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Counting scales are now an essential and integral part of the stores and stockrooms of many companies. Although their main use is for the stock checking of components and finished goods they are also designed for specific uses such as bank note counting and coin checking.


The operator places a known number of components on the scale which then calculates the average piece part weight and stores this in the memory. When a larger unknown quantity of components are placed on the scale, the electronics divides the total weight by the stored piece part weight to give the total number of components.


The counting accuracy of such a scale is directly proportional to:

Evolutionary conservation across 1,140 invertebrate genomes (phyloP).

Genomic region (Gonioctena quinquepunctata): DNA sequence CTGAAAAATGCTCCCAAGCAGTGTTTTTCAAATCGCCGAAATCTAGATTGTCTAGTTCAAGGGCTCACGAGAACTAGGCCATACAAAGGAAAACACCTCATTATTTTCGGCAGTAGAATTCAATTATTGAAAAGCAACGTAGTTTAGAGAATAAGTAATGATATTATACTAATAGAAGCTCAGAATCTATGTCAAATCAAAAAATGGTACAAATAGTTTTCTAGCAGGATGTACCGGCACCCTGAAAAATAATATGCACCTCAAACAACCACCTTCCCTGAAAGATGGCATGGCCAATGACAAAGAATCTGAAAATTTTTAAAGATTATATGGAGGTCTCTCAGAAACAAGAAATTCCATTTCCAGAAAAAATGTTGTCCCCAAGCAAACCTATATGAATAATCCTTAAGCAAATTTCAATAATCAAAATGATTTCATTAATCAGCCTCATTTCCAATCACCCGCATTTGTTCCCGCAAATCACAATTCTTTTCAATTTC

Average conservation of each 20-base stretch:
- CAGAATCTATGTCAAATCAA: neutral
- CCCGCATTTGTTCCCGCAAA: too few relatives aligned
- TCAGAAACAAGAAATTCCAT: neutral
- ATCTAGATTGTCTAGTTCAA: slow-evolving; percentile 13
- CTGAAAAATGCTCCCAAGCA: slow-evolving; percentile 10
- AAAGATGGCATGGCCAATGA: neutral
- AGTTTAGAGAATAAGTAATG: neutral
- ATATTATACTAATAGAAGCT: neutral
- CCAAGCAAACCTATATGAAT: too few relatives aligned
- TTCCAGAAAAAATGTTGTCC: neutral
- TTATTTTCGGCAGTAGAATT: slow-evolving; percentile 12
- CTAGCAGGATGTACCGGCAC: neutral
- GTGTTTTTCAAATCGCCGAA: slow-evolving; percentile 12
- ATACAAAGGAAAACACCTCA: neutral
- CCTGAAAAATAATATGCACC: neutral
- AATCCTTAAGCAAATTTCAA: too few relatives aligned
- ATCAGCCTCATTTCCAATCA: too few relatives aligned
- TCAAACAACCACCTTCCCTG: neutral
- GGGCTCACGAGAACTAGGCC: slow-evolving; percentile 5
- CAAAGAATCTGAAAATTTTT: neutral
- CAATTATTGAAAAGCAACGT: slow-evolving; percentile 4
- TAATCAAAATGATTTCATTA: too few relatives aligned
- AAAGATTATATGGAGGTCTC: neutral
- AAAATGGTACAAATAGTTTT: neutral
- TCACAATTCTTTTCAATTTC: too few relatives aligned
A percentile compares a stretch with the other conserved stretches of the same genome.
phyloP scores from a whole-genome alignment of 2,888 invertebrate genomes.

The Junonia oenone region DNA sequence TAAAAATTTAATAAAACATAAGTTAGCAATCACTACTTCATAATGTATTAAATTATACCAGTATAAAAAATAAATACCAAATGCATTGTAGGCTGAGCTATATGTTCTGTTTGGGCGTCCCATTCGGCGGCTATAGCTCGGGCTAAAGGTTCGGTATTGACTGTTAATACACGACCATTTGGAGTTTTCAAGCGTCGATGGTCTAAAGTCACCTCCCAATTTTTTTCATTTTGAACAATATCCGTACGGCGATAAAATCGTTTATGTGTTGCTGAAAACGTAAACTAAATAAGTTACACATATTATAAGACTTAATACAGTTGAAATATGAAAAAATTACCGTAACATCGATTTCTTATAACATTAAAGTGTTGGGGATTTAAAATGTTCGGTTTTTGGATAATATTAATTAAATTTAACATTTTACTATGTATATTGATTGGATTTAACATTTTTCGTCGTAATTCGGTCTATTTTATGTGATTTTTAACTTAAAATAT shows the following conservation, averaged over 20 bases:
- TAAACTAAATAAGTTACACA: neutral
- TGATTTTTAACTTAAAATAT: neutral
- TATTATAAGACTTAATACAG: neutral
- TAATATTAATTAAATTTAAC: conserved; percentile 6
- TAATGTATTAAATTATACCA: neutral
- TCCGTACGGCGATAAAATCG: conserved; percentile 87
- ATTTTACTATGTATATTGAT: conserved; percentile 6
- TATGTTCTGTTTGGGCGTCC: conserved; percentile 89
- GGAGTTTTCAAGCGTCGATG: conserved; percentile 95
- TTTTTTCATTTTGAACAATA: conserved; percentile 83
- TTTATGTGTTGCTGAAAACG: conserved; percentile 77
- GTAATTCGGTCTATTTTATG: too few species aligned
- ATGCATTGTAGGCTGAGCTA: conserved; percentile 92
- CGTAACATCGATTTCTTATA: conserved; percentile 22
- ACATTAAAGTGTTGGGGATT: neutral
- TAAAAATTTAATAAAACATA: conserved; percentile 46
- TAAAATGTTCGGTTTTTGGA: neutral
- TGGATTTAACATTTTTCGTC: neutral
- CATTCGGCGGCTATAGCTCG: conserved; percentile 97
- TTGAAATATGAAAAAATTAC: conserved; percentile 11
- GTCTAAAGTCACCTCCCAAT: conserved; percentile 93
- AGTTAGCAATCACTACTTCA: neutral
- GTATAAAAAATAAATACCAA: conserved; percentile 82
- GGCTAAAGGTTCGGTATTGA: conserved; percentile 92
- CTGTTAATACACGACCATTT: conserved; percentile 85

1. The uniformity of the individual components.

2. The size of the initial sample (the larger the quantity, the more representative the individual piece weight will be).

Counting scales need high internal resolution, good linearity and good repeatability.

Counting scales may have two weigh pans -a low range one for sample weighing and small quantity counting and higher range one for large quantities.In addition the design of low capacity counting scales may have the facility to link them to larger platforms

Modern counting scales can be linked directly to stock control systems and incorporate bar coding facilities to quickly identify products without the need to sample weigh.